Harry Potter and the Philosopher's Stone is the first novel in the much-loved Harry Potter series by British author J. K. Rowling. The book tells the story of a boy wizard, Harry Potter, and his friends, Hermione Granger and Ron Weasley. Harry Potter discovers his magical heritage on his 11th birthday when he receives a letter of acceptance to Hogwarts School of Witchcraft and Wizardry. The book became an instant success, translated into 60 languages. The following novels about Harry Potter's adventures were equally popular. J. K. Rowling's writing has been compared to that of Jane Austen, one of her preferred authors.
Harry, Ron, and Hermione read a newspaper account of an attempted robbery at Gringotts Wizarding Bank. It's the same vault from which Rubeus Hagrid retrieved an item for the school's headmaster, Albus Dumbledore, on the same day. The three classmates deduce the treasure underneath the trapdoor is the Philosopher's Stone, which can transform metal into goldand produce an Elixir of Life that grants the drinker immortality. The idea of the Philosopher's Stone is a prevalent one in European mythology. Harry, Ron, and Hermione embark on a secret mission to get the stone and protect it from Voldemort.
J. K. Rowling created a stone with magical properties for her immensely popular Harry Potter series, but the Hogwarts universe isn't entirely fiction. From the Middle Ages to the late 17th century, the philosopher's stone was the to-die-for goal in alchemy, the mediaeval forerunner of chemistry. The philosopher's stone, commonly referred to as the stone of wisdom, was able to transform tin and copper into gold. Soon after, alchemists were obsessed with the idea of creating a powder or liquid elixir to heal them from disease and grant them immortality. In their pursuit, they examined numerous substances in their laboratories, building an extensive knowledge base.
In 1382, Nicolas Flamel claimed to have turned lead into gold after deciphering an ancient book. True or not, Flamel became filthy rich. After his death, the French bookseller and notary earned a reputation as an alchemist. Nicolas Flamel later inspired some of the world's most brilliant minds, namely Isaac Newton, Sir Robert Boyle, and other 17th-century chemists. While trying to continue Flamel's work, alchemists came across important discoveries, such as zinc and bismuth. It goes without saying that the philosopher's stone is a legend – it's never actually been discovered. As far as alchemy is concerned, there are still people today who devote their time to this undertaking, some even trying to make the philosopher's stone in their home.
The other-worldly thing appeared in Harry Potter and the Philosopher's Stone, released under the title Harry Potter and the Sorcerer's Stone in the United States. It seems that the title was changed because the American publisher believed youngsters wouldn't want to read a book with the word 'philosopher' in the title. J. K. Rowling disapproved of the change, yet she didn't have bargaining power at the time. In the book, the philosopher's stone becomes the target of Lord Voldemort, a half-blood wizard who seeks to secure unmatched power and achieve immortality. Nicolas Flamel was a friend of Dumbledore, who agreed to protect the stone.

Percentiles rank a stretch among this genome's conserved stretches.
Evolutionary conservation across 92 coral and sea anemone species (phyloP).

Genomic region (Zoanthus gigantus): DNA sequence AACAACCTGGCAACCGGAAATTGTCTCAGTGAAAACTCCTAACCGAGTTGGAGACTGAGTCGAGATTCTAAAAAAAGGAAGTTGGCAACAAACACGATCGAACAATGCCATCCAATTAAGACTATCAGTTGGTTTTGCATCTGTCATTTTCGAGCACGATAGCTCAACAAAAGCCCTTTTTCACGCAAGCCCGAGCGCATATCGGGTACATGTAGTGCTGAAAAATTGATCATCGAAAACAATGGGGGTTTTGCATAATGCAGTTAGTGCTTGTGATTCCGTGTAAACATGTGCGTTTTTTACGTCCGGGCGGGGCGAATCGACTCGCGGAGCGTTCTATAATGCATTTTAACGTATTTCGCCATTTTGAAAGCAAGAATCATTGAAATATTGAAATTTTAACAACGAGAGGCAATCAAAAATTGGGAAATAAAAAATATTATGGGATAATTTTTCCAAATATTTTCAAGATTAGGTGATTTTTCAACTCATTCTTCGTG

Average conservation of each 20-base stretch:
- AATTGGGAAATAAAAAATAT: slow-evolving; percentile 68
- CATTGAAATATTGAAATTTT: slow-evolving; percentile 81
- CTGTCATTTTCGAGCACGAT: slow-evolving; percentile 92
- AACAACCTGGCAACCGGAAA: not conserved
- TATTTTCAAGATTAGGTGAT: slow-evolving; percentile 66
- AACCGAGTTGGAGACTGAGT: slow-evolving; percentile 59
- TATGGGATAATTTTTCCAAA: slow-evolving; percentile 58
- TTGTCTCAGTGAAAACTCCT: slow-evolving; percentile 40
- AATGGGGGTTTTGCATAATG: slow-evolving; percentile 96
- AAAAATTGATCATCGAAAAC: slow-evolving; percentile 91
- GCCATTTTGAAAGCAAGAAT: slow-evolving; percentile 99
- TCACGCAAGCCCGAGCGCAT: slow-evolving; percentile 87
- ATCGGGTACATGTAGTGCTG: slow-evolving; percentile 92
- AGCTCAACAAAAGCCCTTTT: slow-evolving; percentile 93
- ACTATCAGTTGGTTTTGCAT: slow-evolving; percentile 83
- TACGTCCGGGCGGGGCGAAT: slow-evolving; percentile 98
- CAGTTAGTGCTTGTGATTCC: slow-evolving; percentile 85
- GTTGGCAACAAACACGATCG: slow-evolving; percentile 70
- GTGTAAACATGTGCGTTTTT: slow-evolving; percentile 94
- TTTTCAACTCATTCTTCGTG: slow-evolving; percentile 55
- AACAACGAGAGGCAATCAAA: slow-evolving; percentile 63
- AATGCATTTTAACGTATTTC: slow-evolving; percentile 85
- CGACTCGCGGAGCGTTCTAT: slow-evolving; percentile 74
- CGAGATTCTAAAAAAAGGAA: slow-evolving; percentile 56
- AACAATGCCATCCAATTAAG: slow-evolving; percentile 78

Working alongside several instructors at the school, Dumbledore creates a series of impediments, so it's hard, if not impossible, for anyone to get their hands on the stone. Nevertheless, Voldemort manages to steal the magical item despite the enchanted protections. At one point, Harry is forced to sit in front of the Mirror of Erised, which acknowledges his lack of greed and deposits the stone in his pocket. After the final scene, Dumbledore and Flanel agree to destroy the philosopher's stone to prevent Voldemort from obtaining it. In the novel, the philosopher's stone is portrayed as a symbol of perfection and enlightenment.
If you're a die-hard Harry Potter fan, there are different backpacks for Harry Potterfor you to check out. You can spice up your wardrobe with fun and stylish bags (it's a great way to show off your fandom, too). Maybe you have your heart set on the philosophical stone. In that case, make your own and put it on a necklace. The mystical thing that appears in the movie is red, rough in appearance, somewhat translucent. According to alchemical texts, the stone comes in two varieties: white and red. Red is required for change into gold. Colour changes were carefully examined.
Of course, you can't create a philosopher's stone for real. The idea is to create a replica. In this respect, you'll need red glass gemstones, a hot glue gun, paper towels, and black paint. All you have to do basically is glue the jewels together using the hot glue gun. Remember that the stone is supposed to be irregularly shaped. Once you're done, put some paint here and there. Dip a paper towel into the black paint and rub it amply onto the stone. If you want to put your philosopher's stone on a necklace, use an old chain or a headband.
J. K. Rowling used alchemical symbolism in Harry Potter and the Philosopher's Stone. The philosopher's stone is the central symbol of alchemy, supposedly granting the ability to produce gold from base metals, useful for rejuvenation and becoming immortal. Colours also play a role in the novel. More exactly, Hagrid and Dumbledore's first names are Rubeus (Red) and Albus (white), crucial mystical elements that represent different stages of the alchemic process. Rowling was also inspired by Chinese oracle bones, Ripley scrolls, and the Phoenix, to name a few. In other words, many objects inspired the British author to write one of the most influential novels ever.
It's been suggested that Harry Potter and the Philosopher's Stone was inspired by Coelho's The Alchemist. It's not absurd, but it's highly unlikely. As for Harry Potter, you can love the book for what it is without needing it to be more.